Monday, January 29, 2007
I remember a time when the world seemed exotic and far-flung, filled with adventure and mystery. Granted I was a kid then, but something's changed, and I don't think it's just a result of having gotten older. A headline like this one helps me put my finger on it: World tourism sets record in 2006.
A Parisian I know once described how he used to go to the Louvre several times a week in the 1960's and 70's. He'd discover a room a day, taking the time to experience the artwork in front of him. And when he'd found that he'd seen every room in every wing, he returned to the beginning and started again.
Of course, that's no longer possible today. When I visited Paris for the first time five years ago, I set aside an afternoon for the Louvre, feeling some vague obligation as a moderately cultured person to see Da Vinci's Mona Lisa at least once in my lifetime. What I saw instead was the reflection of flash bulbs in the shatterproof glass that houses it, and the backs of a couple dozen Japanese tourists' heads. Three years later in Florence, given the choice between waiting on line for two hours to enter the Uffizi or enjoying a plate of bolognese and a carafe of wine in the piazza, I opted for the pasta.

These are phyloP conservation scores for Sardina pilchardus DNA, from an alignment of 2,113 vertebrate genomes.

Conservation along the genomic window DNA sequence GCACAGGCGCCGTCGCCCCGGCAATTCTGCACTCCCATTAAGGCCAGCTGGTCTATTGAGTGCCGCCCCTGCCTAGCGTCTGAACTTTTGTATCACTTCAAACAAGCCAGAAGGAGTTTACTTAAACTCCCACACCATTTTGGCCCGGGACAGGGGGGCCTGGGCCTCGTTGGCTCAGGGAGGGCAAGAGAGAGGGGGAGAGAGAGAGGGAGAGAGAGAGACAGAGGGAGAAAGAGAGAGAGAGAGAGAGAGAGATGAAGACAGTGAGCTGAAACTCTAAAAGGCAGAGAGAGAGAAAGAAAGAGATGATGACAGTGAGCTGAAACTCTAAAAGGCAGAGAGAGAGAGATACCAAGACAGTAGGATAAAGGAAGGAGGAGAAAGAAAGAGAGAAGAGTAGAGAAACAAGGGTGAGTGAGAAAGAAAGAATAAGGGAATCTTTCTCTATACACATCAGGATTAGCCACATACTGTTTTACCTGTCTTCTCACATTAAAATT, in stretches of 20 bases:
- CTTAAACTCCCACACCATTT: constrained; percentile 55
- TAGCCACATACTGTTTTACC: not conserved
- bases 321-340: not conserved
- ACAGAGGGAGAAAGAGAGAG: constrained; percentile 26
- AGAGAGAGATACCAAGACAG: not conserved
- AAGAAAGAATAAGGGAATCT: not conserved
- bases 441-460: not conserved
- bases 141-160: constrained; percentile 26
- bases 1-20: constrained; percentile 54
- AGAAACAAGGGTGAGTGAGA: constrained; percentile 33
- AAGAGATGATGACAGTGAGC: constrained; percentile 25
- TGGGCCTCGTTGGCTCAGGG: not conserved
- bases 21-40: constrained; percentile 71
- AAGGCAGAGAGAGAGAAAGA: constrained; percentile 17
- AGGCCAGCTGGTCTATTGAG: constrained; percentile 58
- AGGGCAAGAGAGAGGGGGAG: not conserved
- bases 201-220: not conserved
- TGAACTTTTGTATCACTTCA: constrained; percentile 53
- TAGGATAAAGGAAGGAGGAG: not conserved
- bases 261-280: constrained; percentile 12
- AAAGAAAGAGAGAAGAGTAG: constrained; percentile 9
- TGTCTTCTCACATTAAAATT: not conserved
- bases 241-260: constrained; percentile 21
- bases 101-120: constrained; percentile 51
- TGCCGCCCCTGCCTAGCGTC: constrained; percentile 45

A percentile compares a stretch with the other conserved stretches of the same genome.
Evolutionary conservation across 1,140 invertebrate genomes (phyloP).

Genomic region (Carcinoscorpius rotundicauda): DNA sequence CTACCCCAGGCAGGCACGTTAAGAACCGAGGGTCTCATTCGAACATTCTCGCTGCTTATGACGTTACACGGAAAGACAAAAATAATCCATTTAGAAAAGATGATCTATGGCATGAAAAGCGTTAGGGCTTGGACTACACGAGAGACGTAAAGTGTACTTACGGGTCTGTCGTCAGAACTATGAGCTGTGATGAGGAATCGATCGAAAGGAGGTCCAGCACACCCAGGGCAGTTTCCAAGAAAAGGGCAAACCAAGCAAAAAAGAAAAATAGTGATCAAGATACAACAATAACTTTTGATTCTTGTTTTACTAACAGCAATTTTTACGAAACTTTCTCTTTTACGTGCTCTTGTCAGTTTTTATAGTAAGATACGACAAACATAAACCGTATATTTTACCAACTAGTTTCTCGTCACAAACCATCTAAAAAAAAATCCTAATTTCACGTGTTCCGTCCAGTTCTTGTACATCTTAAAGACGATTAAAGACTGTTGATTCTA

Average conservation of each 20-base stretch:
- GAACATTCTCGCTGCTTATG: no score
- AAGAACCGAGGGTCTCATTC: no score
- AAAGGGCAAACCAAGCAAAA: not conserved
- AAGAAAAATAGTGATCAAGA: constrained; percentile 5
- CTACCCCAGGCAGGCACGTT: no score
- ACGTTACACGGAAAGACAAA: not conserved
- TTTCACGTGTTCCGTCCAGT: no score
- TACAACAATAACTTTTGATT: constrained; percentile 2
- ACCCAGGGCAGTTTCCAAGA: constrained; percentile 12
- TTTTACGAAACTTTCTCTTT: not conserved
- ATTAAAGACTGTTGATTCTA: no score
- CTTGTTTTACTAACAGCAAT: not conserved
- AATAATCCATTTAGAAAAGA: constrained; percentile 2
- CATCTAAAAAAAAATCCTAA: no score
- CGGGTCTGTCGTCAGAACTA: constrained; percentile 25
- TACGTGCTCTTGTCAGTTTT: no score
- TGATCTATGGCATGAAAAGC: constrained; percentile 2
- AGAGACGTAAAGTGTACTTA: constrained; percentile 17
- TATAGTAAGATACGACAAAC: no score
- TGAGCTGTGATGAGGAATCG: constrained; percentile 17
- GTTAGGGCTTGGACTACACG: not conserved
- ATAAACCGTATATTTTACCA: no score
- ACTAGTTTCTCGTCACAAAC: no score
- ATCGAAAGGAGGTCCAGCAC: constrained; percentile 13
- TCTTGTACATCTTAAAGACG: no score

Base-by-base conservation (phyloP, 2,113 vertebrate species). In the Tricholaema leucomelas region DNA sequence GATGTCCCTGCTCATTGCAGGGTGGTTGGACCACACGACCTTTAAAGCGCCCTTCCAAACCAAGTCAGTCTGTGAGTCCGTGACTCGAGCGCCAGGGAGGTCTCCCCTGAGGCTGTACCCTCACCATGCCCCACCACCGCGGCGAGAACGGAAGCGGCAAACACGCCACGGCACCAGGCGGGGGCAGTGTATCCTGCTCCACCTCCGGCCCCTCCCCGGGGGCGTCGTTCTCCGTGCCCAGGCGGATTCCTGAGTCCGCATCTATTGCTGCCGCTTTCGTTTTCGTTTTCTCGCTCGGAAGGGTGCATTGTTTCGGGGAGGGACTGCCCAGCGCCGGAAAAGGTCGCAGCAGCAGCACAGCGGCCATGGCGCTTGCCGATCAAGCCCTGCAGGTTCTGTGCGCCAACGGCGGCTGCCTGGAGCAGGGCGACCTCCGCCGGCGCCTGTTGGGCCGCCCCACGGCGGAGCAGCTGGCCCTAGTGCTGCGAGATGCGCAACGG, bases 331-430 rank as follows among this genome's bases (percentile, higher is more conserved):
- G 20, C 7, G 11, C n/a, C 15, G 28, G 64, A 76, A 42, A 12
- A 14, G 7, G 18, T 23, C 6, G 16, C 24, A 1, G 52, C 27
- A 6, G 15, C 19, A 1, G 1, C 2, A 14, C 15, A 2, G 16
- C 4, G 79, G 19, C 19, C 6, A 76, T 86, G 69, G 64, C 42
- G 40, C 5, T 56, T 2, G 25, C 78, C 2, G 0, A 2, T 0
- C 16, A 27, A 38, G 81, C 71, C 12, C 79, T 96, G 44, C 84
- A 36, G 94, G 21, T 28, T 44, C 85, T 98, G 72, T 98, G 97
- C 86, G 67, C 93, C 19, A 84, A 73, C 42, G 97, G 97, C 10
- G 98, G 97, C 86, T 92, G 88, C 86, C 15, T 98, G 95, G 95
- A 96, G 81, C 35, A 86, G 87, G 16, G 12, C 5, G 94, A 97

One of the ironies of the increasing democratization of tourism and travel over the past twenty years is that as our destinations become more accessible, the things we go there to see become less so. The real event at the Louvre is no longer the art on the walls. It's the current of humanity that courses through it each day. And the same is true to varying degrees of most of the world's great tourist destinations.
Cynical? Maybe. Elitist? No doubt. Truth is, I don't mind. The pasta in Florence wasn't that bad.